The Chinese character for "West" is 西, pronounced [xī].
In ancient time, 西 was written like the following:
This pictograph shows a bird resting on its nest. The bird returns to its nest at sunset time, and the sun sets in the west. So the pictograph acquired the meaning of "West." The character as it exists today is simpler than its ancient form, but you can still tell the connection between the two.
Since China is located on the eastern end of the Eurasian continent, the Chinese traditionally viewed their country the "Eastern Land." As result, historically, 西 denoted "western" and also “foreign." For example, Central Asia was called Xī Yù, "Western Territory." Tomato, which was not native to China, came to be known as Xī Hóng Shì, "Western Red Persimmon."
Buddhism came to China from India, by way of Central Asia. One of China's classical novels is Xī Yóu jì, "West Journey Tale," commonly translated into English as Journey to the West, which tells the fantastic story how a Chinese monk, accompanied by three rehabilitated monsters, travels to India to bring Buddhist sutra to China.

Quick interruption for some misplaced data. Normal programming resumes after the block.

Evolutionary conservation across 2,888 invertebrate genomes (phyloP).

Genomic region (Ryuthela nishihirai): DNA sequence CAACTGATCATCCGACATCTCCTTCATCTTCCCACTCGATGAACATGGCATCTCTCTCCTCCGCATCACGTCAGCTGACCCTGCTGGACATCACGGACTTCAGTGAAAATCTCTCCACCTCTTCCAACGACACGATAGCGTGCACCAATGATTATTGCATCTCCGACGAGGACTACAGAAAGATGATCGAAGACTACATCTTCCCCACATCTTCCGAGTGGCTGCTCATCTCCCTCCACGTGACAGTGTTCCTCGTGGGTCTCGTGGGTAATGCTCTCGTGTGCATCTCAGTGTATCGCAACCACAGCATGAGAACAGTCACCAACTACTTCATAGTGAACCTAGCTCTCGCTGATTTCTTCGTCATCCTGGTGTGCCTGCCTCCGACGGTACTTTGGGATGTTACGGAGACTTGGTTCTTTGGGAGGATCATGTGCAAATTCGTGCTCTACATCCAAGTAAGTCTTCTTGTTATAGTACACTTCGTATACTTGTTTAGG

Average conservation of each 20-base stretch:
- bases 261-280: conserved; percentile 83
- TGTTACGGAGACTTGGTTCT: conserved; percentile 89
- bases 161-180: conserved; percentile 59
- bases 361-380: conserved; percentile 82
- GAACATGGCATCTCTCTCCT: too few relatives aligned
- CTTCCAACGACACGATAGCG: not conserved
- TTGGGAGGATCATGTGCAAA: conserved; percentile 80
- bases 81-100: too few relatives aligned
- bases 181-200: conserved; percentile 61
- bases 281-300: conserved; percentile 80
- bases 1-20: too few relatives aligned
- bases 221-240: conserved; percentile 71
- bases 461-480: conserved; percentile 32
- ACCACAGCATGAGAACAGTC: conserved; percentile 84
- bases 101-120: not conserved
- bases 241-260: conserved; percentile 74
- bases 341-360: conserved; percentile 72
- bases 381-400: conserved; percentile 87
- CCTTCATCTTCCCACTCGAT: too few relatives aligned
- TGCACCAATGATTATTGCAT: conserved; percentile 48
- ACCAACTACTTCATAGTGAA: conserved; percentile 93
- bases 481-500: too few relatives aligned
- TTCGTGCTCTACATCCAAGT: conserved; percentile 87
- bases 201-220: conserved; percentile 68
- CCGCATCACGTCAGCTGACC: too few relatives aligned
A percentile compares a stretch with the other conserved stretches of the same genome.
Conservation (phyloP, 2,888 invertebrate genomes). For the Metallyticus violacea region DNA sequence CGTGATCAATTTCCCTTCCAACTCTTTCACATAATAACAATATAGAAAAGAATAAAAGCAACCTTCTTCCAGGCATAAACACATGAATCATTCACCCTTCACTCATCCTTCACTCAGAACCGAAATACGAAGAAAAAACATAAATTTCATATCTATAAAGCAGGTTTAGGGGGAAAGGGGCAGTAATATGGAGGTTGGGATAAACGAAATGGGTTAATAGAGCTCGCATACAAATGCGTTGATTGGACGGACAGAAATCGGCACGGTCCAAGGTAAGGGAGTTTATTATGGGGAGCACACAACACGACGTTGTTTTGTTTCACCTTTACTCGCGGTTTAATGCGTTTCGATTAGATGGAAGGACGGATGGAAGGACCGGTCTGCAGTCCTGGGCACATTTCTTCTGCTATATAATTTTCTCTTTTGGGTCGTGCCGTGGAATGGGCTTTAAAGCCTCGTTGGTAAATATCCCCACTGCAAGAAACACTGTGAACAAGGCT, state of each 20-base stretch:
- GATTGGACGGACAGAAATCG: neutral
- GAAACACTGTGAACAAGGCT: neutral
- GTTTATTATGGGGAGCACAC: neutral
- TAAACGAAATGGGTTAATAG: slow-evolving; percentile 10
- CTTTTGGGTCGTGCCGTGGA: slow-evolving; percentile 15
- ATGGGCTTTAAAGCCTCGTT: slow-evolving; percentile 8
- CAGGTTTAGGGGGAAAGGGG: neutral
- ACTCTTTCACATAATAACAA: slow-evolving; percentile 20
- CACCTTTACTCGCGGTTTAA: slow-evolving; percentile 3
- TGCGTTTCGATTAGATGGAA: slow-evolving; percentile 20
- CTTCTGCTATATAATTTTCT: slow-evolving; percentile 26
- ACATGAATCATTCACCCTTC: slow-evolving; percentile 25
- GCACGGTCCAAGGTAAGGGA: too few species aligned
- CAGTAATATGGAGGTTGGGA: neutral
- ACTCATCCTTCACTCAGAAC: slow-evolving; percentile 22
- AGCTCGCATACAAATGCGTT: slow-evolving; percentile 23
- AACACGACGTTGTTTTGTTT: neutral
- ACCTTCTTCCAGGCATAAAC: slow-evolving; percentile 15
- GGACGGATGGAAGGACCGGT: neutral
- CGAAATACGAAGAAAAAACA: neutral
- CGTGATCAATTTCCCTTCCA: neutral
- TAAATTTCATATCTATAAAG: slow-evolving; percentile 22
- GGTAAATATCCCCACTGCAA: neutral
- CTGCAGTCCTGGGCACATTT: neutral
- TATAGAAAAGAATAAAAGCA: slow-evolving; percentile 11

In the Pure Land school of Buddhism, there is a "a paradise of ultimate bliss," to which good people eventually ascend. It is believed that this paradise is located in the west. In Chinese, this is known as Xī Tiān, "Western Heaven" or "Western Paradise."